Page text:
8 years ago on Introduction

    Whilst you've made a neat little model I must admit I was a little disappointed that it was just that. I thought from the title (and the fact it won quite an impressive prize) that you'd made a small working bandsaw.


    8 years ago on Step 12

    How much for kits i would love to display these on my man toy shelves in the man cave.



    Reply 8 years ago on Step 12

    So sorry for the delay getting back to you. I've had the Flu for the last two weeks urggg.
    Thanks for your interest.
    The Kits in wood or plastic are $100.00 for one and $75.00 ea. for multiples.
    We have more than just the bandsaw. we also have a tablesaw, work bench, drill press, lathe and soon others maybe a radial arm saw, buzz saw or .........?
    Kits come with instructions but you will have to supply your own glue and hand tools.
    Again thanks for asking.


    8 years ago on Step 12

    How much are you willing to sell for those pre-cutt kits? Im interested in having a mini band saw around for random home and custom build projects. I dont have access to a shop or have a lot of money to throw around for huge expensive machines so it would be awesome to have. It would be easier on me to use for making straighter and cleaner cuts than I do by hand as I usually do. haha.

    The world of DIY is endless!


    Reply 8 years ago on Step 12

    Hey Virusvp
    Sorry for the delay getting back to you. I would be willing to sell you a kit but I need to make sure that your really not thinking of using it as a tool. I don't think the tolerances are fine enough to be suitable for active cutting. You might want to look at proxxon mini tools if you want desktop power. You might be able to use a scroll say as well.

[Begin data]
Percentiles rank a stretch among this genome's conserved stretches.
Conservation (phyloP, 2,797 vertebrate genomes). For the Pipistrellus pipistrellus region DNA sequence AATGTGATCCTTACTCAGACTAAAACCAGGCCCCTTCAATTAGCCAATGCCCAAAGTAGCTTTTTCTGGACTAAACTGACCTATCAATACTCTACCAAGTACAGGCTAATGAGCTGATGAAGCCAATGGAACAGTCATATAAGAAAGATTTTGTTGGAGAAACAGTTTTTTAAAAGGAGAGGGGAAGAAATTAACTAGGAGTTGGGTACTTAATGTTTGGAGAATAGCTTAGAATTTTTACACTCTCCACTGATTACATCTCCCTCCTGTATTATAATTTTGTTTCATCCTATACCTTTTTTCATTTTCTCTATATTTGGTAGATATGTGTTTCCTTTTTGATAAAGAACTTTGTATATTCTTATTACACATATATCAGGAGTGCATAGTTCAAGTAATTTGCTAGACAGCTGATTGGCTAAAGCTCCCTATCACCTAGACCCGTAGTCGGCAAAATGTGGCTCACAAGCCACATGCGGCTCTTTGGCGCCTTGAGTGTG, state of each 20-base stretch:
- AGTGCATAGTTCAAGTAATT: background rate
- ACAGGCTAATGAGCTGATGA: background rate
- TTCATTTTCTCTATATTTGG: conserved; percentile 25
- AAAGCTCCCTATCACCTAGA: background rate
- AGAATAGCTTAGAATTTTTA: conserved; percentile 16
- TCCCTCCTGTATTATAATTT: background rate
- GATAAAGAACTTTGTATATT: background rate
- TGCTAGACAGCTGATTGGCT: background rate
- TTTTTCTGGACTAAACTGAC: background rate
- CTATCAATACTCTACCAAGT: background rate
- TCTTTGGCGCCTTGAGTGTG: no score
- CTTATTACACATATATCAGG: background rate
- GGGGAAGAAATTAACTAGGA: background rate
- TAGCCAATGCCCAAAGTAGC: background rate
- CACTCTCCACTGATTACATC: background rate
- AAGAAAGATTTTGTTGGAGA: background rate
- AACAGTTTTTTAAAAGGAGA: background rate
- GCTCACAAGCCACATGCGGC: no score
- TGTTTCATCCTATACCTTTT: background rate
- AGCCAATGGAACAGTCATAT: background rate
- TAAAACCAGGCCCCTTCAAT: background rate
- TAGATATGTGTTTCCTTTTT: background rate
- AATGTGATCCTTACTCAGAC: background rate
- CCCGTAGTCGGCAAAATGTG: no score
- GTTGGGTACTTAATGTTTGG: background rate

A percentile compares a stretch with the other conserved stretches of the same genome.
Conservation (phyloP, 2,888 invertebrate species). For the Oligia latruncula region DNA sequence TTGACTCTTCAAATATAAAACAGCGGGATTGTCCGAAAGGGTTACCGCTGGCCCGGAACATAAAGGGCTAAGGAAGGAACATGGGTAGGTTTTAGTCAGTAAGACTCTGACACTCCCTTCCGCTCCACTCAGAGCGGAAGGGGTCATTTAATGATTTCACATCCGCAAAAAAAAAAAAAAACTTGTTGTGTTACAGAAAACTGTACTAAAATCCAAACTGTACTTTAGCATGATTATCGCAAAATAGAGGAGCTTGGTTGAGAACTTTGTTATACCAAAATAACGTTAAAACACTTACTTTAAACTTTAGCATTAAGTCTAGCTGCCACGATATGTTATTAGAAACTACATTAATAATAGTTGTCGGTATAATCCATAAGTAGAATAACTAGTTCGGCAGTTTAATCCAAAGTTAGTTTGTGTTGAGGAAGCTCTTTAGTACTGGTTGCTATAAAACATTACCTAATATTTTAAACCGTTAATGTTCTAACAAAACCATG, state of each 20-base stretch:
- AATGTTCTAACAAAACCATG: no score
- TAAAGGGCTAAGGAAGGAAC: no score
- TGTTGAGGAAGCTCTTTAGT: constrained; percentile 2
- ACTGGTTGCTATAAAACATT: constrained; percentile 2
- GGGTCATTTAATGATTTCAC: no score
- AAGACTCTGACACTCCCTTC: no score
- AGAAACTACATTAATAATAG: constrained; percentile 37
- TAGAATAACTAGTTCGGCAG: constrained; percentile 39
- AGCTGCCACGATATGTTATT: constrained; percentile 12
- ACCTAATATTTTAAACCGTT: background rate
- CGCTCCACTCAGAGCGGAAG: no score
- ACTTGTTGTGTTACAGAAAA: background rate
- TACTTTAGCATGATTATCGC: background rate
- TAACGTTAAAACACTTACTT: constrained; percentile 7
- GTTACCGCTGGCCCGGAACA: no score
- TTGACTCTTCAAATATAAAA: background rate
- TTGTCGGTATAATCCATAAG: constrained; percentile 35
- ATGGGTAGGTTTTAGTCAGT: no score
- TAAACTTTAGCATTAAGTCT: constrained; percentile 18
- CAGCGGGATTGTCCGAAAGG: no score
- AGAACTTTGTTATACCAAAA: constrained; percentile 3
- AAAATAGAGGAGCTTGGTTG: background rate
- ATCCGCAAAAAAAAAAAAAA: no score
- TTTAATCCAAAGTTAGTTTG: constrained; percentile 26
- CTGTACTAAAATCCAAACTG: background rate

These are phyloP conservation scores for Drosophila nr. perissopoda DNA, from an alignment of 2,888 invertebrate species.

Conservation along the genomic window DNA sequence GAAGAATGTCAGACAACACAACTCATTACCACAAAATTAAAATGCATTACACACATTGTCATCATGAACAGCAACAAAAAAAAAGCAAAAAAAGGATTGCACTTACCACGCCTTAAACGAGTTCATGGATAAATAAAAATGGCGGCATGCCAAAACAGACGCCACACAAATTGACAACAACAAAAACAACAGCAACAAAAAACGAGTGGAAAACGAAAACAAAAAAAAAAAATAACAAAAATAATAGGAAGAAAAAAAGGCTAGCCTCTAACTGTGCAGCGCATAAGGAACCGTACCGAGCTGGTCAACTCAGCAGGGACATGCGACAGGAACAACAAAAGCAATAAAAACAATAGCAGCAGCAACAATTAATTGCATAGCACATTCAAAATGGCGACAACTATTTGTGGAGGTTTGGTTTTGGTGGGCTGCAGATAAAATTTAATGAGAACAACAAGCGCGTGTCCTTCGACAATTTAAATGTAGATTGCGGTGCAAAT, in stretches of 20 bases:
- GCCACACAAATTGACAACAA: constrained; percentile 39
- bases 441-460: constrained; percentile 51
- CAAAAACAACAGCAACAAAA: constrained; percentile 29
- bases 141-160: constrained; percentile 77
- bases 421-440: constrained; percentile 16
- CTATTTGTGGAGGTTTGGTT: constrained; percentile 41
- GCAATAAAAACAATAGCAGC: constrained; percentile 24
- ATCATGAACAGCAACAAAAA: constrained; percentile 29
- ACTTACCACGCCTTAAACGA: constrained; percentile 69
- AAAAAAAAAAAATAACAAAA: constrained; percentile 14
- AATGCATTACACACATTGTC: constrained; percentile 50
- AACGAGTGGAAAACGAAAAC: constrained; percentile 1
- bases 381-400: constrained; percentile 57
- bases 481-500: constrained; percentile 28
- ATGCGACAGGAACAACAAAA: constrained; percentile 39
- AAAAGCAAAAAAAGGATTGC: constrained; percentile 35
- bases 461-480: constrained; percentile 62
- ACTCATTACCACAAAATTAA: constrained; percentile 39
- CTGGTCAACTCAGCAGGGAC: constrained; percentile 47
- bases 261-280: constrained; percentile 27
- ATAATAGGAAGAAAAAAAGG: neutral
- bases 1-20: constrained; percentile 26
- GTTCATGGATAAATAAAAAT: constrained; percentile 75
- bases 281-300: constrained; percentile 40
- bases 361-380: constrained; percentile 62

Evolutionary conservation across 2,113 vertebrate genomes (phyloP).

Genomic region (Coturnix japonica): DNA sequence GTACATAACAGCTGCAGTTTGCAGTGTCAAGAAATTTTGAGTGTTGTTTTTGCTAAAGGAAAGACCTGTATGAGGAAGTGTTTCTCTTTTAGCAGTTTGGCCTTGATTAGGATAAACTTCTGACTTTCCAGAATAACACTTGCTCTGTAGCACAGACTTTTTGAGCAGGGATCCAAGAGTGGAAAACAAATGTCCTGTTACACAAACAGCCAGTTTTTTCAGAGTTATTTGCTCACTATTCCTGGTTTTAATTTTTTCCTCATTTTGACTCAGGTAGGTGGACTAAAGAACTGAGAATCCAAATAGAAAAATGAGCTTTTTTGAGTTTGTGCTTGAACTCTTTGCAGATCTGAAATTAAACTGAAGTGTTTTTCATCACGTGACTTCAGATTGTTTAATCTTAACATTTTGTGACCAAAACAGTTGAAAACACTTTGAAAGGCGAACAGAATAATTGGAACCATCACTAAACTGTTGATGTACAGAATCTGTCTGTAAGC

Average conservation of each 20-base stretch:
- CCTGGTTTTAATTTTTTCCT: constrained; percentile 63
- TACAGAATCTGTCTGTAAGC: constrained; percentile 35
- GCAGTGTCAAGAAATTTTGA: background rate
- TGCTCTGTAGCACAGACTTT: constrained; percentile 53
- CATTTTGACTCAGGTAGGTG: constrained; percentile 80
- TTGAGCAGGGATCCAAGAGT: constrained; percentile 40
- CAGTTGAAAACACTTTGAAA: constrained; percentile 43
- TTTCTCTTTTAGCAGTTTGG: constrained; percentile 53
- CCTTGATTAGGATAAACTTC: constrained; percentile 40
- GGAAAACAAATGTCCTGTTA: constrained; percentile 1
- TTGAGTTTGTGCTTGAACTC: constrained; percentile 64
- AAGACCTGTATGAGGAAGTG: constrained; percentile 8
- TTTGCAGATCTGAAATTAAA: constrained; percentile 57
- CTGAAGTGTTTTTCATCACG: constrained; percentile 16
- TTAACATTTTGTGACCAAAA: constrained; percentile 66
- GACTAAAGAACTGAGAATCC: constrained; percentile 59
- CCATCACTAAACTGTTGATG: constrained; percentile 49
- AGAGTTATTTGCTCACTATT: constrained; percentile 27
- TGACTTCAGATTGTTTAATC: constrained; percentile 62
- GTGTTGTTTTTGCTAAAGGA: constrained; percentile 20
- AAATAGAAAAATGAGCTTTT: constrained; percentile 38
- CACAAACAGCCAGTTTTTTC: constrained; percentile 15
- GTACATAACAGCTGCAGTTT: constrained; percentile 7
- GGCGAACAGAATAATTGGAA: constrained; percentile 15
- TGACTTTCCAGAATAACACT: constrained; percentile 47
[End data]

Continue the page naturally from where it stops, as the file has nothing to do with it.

PS I couldn't tell if you were serious regarding using it. Let me me know if you're still interested


    Reply 8 years ago on Step 12

    Well yes I was planning to use it, but as hearing from you that it wont be able to be used that well for say typical plastics and wood then I probably decide not to get it.


    8 years ago on Step 12

    I feel like attaching a pulley system to one of the flywheels/gears and then connecting that to a motor so the force would equal the force of a regular band saw XD, hey i can dream.


    8 years ago on Introduction

    Please sell pre-cut kits. I work with wire and thin sheet copper and silver. A band saw would be the perfect tool for me.


    8 years ago on Introduction

    This is a good day for Instructables watching! :)
    Put it on my Blog, along with other good news for Gizmo Makers.
    Keep it up!


    Reply 8 years ago on Introduction

    Thanks for blogging it forward. I'm working on putting up a short video of it turning.


    8 years ago on Introduction

    It's beautiful! I love that plexi table saw in the last picture too...


    Reply 8 years ago on Introduction

    Thanks for that I'll tell Raouf, he made it.


    8 years ago on Introduction

    very cool!! as Joseph Cornell said " Tiny is the last refuge of the enormous" wonderful piece, great addition to any shop!


    8 years ago on Step 12

    I would definitely be interested in seeing a shop for this, some videos of the parts working would be interesting too along with some idea of what sort of materials they could work with!


    8 years ago on Introduction

    Oh man this hits the "awesome tools" part of my brain AND the "squee so cute" part! Well done you guys. If there were a motor, would the band saw be able to cut or is the blade not strong enough?